They are slick, bulging with information, andlargely unread. They are annual reports.
This year, some 8,000 public corporations and an equal number of foundations, public authorities and private corporations will send out their yearly score cards to some 30 millions stockholders, thousands of analysis and other individuals and institutions. The average company may produce 50,000 copies, for perhaps half a billion annual reports in all.
Behind the traditional 8 1/2-by-11-inch cover usually lies an uplifting message from the chief executive officer, colored pictures of smiling employes or attractive products, followed by pages of financial tables, clarifying (or obfuscating) footnotes, and boilerplate language. This ritual testament to fiscal success (or folly) can run up to 100 pages. The average productlion cost per copy not including auditors' fees and the time of executives is approximately $3, according to Corpcom Services, Inc.
All of the effort is rewarded by just 10 minutes of the average stockholder's time says Corpcom.
Enter Bruce Pennington of Hay Associates, a consulting firm based here. About two years ago he decided there must be a better way to present a corporate message. Drawing on his background of journalism, corporate communications and broadcasting, he hit upon the idea of transforming a corporation from cold figures on a printed page into warm bodies on a television screen.
This year, a score of Fortune 500 companies are commiting their annual reports to videotape with Pennington's help. Clients include AT&T, Citicorp, W.R. Grace, IBM, Texaco, United Technologies, Xerox, Amax, Bristol-Myers, Burlington Industries, Control Data, Emory Air Freight, McGrawEdison, Midland Ross and Peat Marwick Mitchell.
While taping corporate information for promotional purposes has become fairly widespread, presentation of annual reports on cable television is a recent phenomenon. Among companies that have beamed their messages via satellite and videotapes to existing and prospective stockholders, analysis and business students are Emhart Corp., International Paper and Parker Drilling.
Typically, the chief executive officer acts as anchorman, making a few remarks on the past year's activities as well as future plans before introducing the chief financial officer, who goes through some of the results in the profit and loss column with the aid of charts and graphs. Interspersed are animated scenes of corporate activites. In the case of an international conglomerate, it meant pictures of production lines from England to Italy to Vermont: bottles clinking, robots performing, machines stamping. An insurance company might picture actual beneficiaries; a bank could trace the flow of dollars from depositors to loan recipients.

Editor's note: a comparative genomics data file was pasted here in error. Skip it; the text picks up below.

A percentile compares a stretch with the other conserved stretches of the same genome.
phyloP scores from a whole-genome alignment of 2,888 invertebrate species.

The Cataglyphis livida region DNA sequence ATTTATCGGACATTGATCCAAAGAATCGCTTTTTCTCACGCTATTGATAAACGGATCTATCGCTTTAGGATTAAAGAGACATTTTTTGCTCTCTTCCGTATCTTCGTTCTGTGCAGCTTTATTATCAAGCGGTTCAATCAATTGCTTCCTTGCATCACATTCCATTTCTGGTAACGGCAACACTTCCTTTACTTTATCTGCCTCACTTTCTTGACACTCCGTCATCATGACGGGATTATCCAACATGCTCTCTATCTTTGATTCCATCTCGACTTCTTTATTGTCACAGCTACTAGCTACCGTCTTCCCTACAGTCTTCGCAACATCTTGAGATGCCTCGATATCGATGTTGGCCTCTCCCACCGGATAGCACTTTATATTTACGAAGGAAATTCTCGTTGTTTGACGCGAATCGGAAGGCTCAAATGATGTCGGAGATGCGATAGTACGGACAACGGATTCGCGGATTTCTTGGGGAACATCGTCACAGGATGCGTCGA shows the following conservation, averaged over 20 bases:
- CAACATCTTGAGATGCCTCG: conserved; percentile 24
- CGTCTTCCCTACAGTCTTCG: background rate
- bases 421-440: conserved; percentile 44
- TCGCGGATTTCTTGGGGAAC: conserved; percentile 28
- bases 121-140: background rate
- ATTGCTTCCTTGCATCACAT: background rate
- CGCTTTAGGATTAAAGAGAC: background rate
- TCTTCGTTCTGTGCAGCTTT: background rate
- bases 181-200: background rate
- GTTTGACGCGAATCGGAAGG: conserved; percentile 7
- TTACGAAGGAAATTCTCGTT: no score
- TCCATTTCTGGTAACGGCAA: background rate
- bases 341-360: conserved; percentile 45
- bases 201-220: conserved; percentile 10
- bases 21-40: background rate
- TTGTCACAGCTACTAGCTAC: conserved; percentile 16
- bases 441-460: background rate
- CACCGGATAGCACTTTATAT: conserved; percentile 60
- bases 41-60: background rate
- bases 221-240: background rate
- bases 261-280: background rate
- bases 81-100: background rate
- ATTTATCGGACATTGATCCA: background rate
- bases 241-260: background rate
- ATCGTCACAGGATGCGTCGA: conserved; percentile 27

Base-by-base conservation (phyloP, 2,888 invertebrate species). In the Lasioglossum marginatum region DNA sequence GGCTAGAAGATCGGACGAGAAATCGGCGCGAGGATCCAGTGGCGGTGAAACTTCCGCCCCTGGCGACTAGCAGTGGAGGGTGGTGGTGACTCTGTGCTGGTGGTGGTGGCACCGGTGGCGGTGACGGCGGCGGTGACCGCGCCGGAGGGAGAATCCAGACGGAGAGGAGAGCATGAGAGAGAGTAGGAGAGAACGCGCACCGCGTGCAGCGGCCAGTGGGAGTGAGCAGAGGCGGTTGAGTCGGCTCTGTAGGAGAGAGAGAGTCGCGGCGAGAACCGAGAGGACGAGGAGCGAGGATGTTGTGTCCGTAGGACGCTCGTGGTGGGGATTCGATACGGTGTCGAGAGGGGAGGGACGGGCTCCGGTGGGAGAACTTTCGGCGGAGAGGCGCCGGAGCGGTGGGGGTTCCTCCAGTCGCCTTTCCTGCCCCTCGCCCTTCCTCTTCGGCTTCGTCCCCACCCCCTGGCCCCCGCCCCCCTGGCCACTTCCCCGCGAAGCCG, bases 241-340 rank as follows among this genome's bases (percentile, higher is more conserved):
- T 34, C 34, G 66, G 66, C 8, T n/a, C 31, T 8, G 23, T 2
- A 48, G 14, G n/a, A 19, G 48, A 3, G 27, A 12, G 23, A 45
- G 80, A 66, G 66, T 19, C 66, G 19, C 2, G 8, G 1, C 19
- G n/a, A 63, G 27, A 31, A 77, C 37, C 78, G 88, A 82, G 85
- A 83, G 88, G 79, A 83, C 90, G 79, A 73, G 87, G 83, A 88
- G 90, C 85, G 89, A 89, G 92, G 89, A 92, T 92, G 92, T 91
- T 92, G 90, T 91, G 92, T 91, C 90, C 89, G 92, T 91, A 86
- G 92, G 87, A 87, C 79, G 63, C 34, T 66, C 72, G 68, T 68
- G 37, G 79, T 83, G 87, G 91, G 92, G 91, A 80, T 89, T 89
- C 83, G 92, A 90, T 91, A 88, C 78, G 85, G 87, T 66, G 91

The 15to 30-minute presentation falls somewhere between a new documentary and a corporate image film. It is intended as a supplement rather than a substitute for the printed report. As such, it serves to "humanize" the corporation for stockholders and better acquaint them with operations. Market analysts value it as a way to size up a company's management and learn its long-term strategy.
Pennington stresses to clients the importance of candor, bad news along with the good, a "tell not sell" approach. So what if the CEO is nervous on camera; it adds credibility to the film. "The time to start worrying is when the presenters are slick professionals."
But this approach also tends to make the screened annual report an amateurish translation of the printed page, according to Corpcom President William Dunk. As a consultant who reads hundreds of annual reports every year, Dunk calls the video versions "a good idea that hasn't quite happened yet."
Dunk sees a need for more creativity. Yet any Hollywood hijinks in the board room, designed to make shareholders or investment advisers believe a company is dynamic because its CEO is photogenic, would be a real concern to the Securities and Exchange Commission. The regulatory agency has no plans to intervene unless substantial abuses in representation of the facts develop.
The cost of producing a video annual report in simplest form runs about $20,000. Distribution via cable television adds another $15,000. Cable systems try to reach the desired audience of shareholders notices informing them of the broadcast.
From the corporate viewpoint, the results thus far appear mixed. Emhart Corp., a Connecticut-based international corporation engaged in machine manufacturing, pioneered the form. Spokesman John Budd said 2,500 viewers of his company's first report on cable television wrote in for the cassette. He said it was not known how many other saw the report but did not resond. Unfortunately, he said, not many of Emhart's shareholders, whose average age is 65, have cable TV.
International Paper Co. praised cable as a good medium for reaching analysts but not shareholders. The company found it was unable to target cities where stockholders are concentrated or advise them when the tape would be aired. "The most reaction we got was from other companies wanting to know how to do it," said IP spokesman Bruce McKenzie. Despite technical difficulties, he thinks cable TV is a natural for annual reports.
Parker Drilling Co. of Tulsa decided to try the format in an effort to create a corporate identity in a world where one drilling company is indistinguishable from another to the average investor. Its videotape was carried on 128 cable systems in 39 states with a potential viewing audience of 5.7 million people. Once again, the company was unhappy with the lack of feedback, since there are no audience ratings for cable TV. "We were very happy with the videotapes and think the format will succeed when cable TV reaches 30 percent audience penetration," said Susan Dornblaser, director of public relations. By then, she added, it will also be a lot more expensive.